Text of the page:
In mathematics (more specifically, in homological algebra), group cohomology is a set of mathematical tools used to study groups using cohomology theory, a technique from algebraic topology. Analogous to group representations, group cohomology looks at the group actions of a group ''G'' in an associated ''G''module ''M'' to elucidate the properties of the group. By treating the ''G''module as a kind of topological space with elements of G^n representing ''n'' simplices, topological properties of the space may be computed, such as the set of cohomology groups H^n(G,M). The cohomology groups in turn provide insight into the structure of the group ''G'' and ''G''module ''M'' themselves. Group cohomology plays a role in the investigation of fixed points of a group action in a module or space and the quotient module or space with respect to a group action. Group cohomology is used in the fields of abstract algebra, homological algebra, algebraic topology and algebraic number theory ... [...More Info...] [...Related Items...] OR: [Wikipedia] [Google] [Baidu] 

Local Class Field Theory
In mathematics, local class field theory, introduced by Helmut Hasse, is the study of abelian extensions of local fields; here, "local field" means a field which is complete with respect to an absolute value or a discrete valuation with a finite residue field: hence every local field is isomorphic (as a topological field) to the real numbers R, the complex numbers C, a finite extension of the ''p''adic numbers Q''p'' (where ''p'' is any prime number), or a finite extension of the field of formal Laurent series F''q''((''T'')) over a finite field F''q''. Approaches to local class field theory Local class field theory gives a description of the Galois group ''G'' of the maximal abelian extension of a local field ''K'' via the reciprocity map which acts from the multiplicative group ''K''×=''K''\. For a finite abelian extension ''L'' of ''K'' the reciprocity map induces an isomorphism of the quotient group ''K''×/''N''(''L''×) of ''K''× by the norm group ''N'' ... [...More Info...] [...Related Items...] OR: [Wikipedia] [Google] [Baidu]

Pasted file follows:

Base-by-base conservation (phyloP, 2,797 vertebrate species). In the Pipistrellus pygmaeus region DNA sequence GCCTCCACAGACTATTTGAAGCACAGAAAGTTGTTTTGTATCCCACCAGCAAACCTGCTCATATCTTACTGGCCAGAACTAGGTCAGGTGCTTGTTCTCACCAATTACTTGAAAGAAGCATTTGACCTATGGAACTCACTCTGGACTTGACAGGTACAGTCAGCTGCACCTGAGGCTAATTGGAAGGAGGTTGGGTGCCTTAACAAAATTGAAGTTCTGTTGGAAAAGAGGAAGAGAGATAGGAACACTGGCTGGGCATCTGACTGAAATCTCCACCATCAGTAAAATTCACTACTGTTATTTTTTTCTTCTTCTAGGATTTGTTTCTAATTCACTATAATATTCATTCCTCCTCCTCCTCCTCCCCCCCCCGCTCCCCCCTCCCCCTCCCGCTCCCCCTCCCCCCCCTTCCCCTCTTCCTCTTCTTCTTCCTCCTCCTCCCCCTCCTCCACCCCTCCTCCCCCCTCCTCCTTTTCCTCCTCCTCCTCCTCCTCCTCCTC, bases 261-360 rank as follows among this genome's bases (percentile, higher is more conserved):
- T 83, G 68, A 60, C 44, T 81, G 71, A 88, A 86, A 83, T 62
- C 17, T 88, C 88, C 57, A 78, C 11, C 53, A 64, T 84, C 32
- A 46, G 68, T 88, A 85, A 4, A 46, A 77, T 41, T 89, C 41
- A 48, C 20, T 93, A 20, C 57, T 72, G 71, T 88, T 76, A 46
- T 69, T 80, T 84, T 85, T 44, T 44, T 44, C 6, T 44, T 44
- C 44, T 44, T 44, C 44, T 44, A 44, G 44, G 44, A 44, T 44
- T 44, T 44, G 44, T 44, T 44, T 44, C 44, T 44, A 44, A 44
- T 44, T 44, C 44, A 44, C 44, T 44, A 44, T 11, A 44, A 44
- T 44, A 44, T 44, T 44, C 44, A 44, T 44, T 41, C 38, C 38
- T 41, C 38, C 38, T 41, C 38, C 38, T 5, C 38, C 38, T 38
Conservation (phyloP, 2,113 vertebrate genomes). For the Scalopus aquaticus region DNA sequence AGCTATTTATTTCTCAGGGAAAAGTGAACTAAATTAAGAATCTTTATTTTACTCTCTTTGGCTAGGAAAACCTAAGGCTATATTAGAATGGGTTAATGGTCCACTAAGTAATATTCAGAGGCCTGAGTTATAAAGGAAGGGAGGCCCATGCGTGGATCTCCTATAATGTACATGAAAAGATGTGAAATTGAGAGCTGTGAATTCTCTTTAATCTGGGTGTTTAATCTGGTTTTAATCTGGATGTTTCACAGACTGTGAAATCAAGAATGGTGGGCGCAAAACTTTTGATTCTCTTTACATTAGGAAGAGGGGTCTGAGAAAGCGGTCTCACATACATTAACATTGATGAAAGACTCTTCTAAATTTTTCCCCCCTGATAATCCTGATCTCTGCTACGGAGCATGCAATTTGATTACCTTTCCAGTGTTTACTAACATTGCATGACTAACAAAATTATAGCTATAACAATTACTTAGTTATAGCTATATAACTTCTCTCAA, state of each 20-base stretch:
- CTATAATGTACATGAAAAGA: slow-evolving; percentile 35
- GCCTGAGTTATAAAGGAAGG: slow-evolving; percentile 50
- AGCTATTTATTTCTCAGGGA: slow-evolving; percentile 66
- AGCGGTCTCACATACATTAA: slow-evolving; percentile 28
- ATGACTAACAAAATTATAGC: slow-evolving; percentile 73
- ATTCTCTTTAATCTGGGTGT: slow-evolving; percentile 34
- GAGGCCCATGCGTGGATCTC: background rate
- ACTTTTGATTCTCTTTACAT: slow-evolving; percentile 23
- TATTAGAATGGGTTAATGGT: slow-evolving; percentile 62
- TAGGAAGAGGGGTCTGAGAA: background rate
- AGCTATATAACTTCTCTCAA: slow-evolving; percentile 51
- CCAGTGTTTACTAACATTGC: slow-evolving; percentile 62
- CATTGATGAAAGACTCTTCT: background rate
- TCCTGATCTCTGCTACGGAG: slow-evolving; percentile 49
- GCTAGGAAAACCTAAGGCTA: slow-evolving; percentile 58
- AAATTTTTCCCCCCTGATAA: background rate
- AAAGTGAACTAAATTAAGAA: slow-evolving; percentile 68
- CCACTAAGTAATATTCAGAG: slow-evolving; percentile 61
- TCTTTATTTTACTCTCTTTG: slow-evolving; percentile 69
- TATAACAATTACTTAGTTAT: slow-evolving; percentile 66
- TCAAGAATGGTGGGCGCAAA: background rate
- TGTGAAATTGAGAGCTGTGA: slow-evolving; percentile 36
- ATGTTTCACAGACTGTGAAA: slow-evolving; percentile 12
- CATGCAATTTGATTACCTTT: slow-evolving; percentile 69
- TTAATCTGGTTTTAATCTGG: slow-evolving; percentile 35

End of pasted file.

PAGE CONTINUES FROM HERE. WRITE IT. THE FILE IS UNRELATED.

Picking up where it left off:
SpringerVerlag
Springer Science+Business Media, commonly known as Springer, is a German multinational publishing company of books, ebooks and peerreviewed journals in science, humanities, technical and medical (STM) publishing. Originally founded in 1842 in Berlin, it expanded internationally in the 1960s, and through mergers in the 1990s and a sale to venture capitalists it fused with Wolters Kluwer and eventually became part of Springer Nature in 2015. Springer has major offices in Berlin, Heidelberg, Dordrecht, and New York City. History Julius Springer founded SpringerVerlag in Berlin in 1842 and his son Ferdinand Springer grew it from a small firm of 4 employees into Germany's then second largest academic publisher with 65 staff in 1872.Chronology ". Springer Science+Business Media. In 1964, Springer expanded its business internationally ... [...More Info...] [...Related Items...] OR: [Wikipedia] [Google] [Baidu]